Measure doorways and stairwells to ensure problems won’t arise when the movers arrive with the new instrument. Finally, choose a location away from direct sunlight, humidifiers, and heaters. All do harm to the delicate components, so keep this in mind when buying.

If a piano undergoes exposure to any of these items, which may be seen when the potential buyer goes to examine the instrument, avoid buying it. There could be hidden damage that doesn’t become apparent immediately.


Research various brands to learn which manufacturers have an excellent reputation and which are to be avoided. Although the quality of the piano depends on many factors, a well-respected brand uses high-quality materials and construction methods that withstand the test of time. Brands to consider include Yamaha, Kawai, Pearl River, Steinway and Sons, or Bosendorfer.

Inspect the Piano

Never rely on the seller to provide accurate information about an instrument. It falls on the buyer to inspect the instrument thoroughly and gather pertinent information.

Anyone can determine the age of a piano by examining the serial number. Manufacturers locate this number under the lid of an upright piano or between the tenor and bass strings on full-size instruments.

Upon locating this number, use Google or another search engine to learn its year of production. The Bluebook of Pianos also becomes of help when researching a piano. Men and women usually find a newer piano, one that was made in the past three decades, remains a safe bet.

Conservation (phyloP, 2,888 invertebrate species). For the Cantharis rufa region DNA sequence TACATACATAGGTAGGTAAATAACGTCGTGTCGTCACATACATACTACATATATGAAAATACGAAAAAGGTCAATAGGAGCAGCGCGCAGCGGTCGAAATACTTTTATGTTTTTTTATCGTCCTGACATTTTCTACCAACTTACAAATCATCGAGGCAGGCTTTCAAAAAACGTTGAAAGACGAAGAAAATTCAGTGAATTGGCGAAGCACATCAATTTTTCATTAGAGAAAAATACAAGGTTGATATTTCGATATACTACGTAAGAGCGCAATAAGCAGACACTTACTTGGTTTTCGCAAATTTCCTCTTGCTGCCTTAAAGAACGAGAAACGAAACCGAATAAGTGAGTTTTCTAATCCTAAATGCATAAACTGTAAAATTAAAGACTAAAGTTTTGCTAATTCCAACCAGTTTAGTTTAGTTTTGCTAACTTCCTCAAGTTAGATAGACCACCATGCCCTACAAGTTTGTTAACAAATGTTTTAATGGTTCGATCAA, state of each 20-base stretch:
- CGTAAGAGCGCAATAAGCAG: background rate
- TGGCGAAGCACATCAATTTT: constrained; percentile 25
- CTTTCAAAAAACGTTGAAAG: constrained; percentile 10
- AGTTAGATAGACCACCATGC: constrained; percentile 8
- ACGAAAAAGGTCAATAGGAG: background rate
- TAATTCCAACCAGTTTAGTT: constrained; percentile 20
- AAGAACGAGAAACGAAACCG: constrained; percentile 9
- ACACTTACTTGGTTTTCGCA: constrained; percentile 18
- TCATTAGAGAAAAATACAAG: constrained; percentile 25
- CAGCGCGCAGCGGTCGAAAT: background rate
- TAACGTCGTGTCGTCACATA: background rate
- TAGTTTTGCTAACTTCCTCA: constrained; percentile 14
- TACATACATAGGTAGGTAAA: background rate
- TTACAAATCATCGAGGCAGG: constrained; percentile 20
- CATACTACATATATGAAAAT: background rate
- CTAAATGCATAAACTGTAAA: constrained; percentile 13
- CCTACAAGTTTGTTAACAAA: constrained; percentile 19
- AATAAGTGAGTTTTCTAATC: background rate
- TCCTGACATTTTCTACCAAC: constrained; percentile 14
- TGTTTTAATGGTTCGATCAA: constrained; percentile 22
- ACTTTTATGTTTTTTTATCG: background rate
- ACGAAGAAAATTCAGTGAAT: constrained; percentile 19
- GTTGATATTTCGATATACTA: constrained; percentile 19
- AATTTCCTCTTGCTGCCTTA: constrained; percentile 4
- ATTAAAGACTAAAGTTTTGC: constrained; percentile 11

Nevertheless, an older piano could be a gem just waiting to be discovered. Anyone who believes they have found one of these instruments should work with a certified piano technician to ensure the purchase is wise.

  • Examine all components to make certain the piano case and soundboard have no cracks or termite holes. A small crack can negatively affect the instrument’s sound drastically.
  • Check the keyboard to ensure the keys form a solid line. Each key needs to move freely, and the sound should remain consistent as a person moves from key to key. Any rattling noises or wobbling when pressing a key needs to be a cause for concern.
  • Open the lid to examine the hammers. Look for signs of damage or wearing and see if the strings remain evenly spaced. Close the lid before moving on to other components.
  • Inspect the pedals and bridges. The pedals should move easily without being loose. Cracks in the bridges show the piano needs repair. Finally, play the piano to see if it is in tune. A tuned piano suggests the owner cared for the instrument.

Question the owner with anything having to do with the instrument. They should provide you with the desired information readily or admit they don’t have an answer. When spending this amount of money, a person needs to feel comfortable with the purchase. Any doubts mean you should move on and find another instrument to buy.

Never purchase a piano solely on the brand name. An inexpensive piano might be in better shape than a Steinway. If an owner doesn’t care for their instrument properly, it could be beyond repair. Keep this in mind and don’t rush the process of buying. Those who do often end up regretting their haste. You don’t want to say the same.